Going a Viking

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The latest special exhibit at the Denver Museum of Nature and Science is Vikings: Beyond the Legend.  I was looking forward to seeing it.  When I first began researching different cultures for my book, I had no idea where to begin.  I visited the children’s non-fiction section of my local library and pulled off the shelf every cultural and historical book that looked remotely interesting.  I remember reading a few books on Vikings but, as my attention was quickly diverted to the cultures of the Ancient Mediterranean, my reading on Vikings quickly fell by the wayside.  I was looking forward to re-acquainting myself with them.

I began said re-acquaintance by attending a lecture at the museum before purchasing a ticket to the exhibit.  The lecture assured me I would see the Vikings in a new light; show me proof they were much more than raiders and killers portrayed by history.  Maps shown at the lecture did make me aware that Viking ships made it far further into various lands than I knew and that was interesting.  However, as another slide showed archaeological evidence that victims of a raid had been neatly buried in one mound with all their heads neatly buried in one adjacent, the lecture didn’t do much to dispel the raider image.  I had hopes the exhibit would do a better job.

It did.  The artifacts on display are incredible.  I learned Viking culture was so much more than swords and raids.  Metallurgy did involve the forging of swords but it also resulted in fabulous jewelry the intricacy of which, the exhibit tells me, is almost impossible to replicate today.

I was able to see Viking ingenuity at work in the inner workings of a lock.  The spring mechanism, activated by pressure from the teeth of a key, was brilliant.  I wish I had been able to get a photo of it.  The exhibit did tell me that the penalty for theft where the goods had been locked away was higher than if they had not.  An interesting facet of law.

The role of women in Viking culture interested me.  I had always thought that only men went a viking but, apparently, this isn’t so.  Women too, went on these travels.  Women had a great deal of authority in the home, more so than most other women of their day, and this role and power as household manager is symbolized with the keys found in some burials of women.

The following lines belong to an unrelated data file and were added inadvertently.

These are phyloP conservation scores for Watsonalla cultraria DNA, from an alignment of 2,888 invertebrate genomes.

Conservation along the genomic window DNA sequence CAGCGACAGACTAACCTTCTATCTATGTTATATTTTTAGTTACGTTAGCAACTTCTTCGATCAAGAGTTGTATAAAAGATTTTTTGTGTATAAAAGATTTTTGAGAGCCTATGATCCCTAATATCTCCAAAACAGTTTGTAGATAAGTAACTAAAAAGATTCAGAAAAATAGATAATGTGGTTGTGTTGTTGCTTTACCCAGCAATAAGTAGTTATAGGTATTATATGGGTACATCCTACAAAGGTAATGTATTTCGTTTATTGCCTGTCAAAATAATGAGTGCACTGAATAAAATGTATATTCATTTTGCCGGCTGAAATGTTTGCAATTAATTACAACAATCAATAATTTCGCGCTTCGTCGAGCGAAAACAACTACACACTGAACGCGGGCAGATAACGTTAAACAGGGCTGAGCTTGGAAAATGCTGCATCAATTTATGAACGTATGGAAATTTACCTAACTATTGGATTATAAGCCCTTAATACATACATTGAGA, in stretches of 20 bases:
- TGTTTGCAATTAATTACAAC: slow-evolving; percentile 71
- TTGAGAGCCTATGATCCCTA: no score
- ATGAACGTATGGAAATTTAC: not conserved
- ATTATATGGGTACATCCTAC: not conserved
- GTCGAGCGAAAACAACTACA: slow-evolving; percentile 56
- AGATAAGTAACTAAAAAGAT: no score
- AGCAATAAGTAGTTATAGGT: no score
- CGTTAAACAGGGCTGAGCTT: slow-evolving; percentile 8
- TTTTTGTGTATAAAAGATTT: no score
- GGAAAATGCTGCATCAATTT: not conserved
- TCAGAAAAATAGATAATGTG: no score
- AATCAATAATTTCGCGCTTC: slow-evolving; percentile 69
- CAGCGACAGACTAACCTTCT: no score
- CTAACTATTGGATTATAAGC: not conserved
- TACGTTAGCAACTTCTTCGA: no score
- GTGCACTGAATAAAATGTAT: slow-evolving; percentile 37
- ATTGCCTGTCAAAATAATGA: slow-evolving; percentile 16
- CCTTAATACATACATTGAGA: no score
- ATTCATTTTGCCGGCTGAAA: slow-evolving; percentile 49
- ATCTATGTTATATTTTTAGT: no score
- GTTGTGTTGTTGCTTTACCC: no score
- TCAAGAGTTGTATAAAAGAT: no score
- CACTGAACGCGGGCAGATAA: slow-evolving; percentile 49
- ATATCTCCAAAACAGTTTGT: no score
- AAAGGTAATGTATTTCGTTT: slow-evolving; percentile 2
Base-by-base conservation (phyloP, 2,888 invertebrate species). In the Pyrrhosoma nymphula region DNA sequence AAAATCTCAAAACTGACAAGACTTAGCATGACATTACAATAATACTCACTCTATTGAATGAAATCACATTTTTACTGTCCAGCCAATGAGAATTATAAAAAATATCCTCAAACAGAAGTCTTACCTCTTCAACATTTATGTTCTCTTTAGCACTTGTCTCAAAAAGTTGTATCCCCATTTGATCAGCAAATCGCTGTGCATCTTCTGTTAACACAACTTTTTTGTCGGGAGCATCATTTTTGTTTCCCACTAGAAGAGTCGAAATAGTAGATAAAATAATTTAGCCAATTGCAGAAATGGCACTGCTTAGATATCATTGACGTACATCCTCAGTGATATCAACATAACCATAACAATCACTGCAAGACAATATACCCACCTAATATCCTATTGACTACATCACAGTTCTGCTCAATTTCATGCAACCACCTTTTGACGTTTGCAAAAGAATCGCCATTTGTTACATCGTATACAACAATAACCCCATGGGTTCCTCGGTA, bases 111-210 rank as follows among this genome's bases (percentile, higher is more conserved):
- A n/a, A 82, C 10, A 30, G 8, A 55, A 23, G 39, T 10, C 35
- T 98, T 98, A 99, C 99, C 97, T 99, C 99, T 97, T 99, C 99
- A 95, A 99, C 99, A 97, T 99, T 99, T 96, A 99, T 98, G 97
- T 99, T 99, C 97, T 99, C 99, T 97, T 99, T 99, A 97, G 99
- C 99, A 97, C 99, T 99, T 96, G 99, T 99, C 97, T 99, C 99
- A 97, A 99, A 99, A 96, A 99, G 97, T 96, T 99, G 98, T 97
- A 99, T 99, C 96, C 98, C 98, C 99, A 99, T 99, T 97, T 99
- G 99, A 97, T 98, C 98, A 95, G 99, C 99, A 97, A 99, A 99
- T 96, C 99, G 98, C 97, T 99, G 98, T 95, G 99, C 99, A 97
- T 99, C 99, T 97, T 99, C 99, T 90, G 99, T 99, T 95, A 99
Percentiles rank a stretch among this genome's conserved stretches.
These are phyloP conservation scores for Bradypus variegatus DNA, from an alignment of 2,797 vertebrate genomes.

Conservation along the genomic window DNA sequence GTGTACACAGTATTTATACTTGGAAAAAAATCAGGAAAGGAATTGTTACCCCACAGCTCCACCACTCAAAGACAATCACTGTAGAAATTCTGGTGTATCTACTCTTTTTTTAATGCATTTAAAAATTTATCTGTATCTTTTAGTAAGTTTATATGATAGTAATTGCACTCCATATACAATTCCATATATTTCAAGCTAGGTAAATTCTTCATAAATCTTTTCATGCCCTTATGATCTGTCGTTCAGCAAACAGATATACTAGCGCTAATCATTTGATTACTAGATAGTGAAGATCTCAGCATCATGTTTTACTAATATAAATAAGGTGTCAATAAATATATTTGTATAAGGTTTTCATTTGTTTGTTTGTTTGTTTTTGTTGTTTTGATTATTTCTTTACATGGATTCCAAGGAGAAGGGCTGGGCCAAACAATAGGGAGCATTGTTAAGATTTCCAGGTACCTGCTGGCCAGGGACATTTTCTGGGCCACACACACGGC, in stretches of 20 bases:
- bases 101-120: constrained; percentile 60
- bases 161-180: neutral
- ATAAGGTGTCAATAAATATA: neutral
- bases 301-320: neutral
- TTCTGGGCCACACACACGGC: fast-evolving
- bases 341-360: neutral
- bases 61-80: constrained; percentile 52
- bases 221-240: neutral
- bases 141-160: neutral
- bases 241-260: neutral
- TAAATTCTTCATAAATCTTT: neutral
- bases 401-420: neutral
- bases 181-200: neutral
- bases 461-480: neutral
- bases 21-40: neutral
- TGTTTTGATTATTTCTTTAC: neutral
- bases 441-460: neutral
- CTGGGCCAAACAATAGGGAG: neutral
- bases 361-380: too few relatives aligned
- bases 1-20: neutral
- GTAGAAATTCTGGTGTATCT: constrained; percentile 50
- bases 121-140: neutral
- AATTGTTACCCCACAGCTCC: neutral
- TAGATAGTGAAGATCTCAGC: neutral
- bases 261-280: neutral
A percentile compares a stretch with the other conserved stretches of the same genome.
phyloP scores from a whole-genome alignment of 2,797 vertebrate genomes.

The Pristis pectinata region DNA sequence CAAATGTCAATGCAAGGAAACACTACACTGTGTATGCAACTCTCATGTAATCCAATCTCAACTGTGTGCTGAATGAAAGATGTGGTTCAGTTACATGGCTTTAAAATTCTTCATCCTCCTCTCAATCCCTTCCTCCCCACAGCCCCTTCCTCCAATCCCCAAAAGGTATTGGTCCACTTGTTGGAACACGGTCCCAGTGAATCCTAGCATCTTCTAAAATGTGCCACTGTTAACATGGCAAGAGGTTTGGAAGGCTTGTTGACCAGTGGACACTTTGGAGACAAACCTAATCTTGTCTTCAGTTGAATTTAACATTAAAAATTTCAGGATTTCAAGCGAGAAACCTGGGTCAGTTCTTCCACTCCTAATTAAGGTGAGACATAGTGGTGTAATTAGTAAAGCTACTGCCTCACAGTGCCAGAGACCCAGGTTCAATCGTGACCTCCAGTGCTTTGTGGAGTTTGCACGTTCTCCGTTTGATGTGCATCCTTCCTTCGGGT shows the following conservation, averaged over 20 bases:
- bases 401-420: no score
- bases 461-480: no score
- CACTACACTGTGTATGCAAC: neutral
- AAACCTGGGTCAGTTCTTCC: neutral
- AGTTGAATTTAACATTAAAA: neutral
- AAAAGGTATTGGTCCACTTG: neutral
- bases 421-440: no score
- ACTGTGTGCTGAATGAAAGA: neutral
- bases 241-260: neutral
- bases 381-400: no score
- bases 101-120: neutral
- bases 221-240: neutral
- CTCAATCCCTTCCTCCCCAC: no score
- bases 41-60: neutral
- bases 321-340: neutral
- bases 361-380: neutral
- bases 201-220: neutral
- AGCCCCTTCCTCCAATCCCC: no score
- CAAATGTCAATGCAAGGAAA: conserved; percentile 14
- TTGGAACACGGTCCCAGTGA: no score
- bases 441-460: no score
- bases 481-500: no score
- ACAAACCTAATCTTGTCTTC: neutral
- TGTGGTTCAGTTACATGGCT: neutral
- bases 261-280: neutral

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Of course, Viking raids did definitely happen and were brutal.  And yet, the Vikings were also accomplished traders, dealing in goods as far away as China.  There was a replica of a Buddha found in a burial but, try as I might, I couldn’t get a clear photo of it.  I did manage to get a picture of a glass beaker, something I would have thought would be unheard of in Viking lands.

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One last observation: I took a photo of this blurb from the exhibit.

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That struck me.  In my reading, I learned that some Viking colonies had been abandoned, presumably because of a lack of natural resources.  This understanding and resiliency showed me how truly multi-faceted Viking culture really was.

I left the exhibit with a desire to know more and I decided to go straight to the source.  What did the Vikings have to say about themselves?  To find out, I purchased The Sagas of the Icelanders from the gift shop.  I look forward to reading it and learning more about this fascinating culture.

A caveat:

I googled tips for taking photos in a museum and did try to put them to good use but I still have a long way to go. 🙂

 

 

 

Developing My Writing Brain

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I would love to be a word genius: stories spilling out of my brain with no need for editing or grammar checks.  That’s not how my writing process goes, unfortunately, so I do a great deal of reading.  Reading is my favorite thing and, among the amazing fiction I read for fun and the history I read for research (and fun), I also read about writing.  Some of the books I read are craft and others are writers writing about writing.  Most I read and put back on my shelf but I just finished a book I thought worthy of mention: Fire Up Your Writing Brain by Susan Reynolds.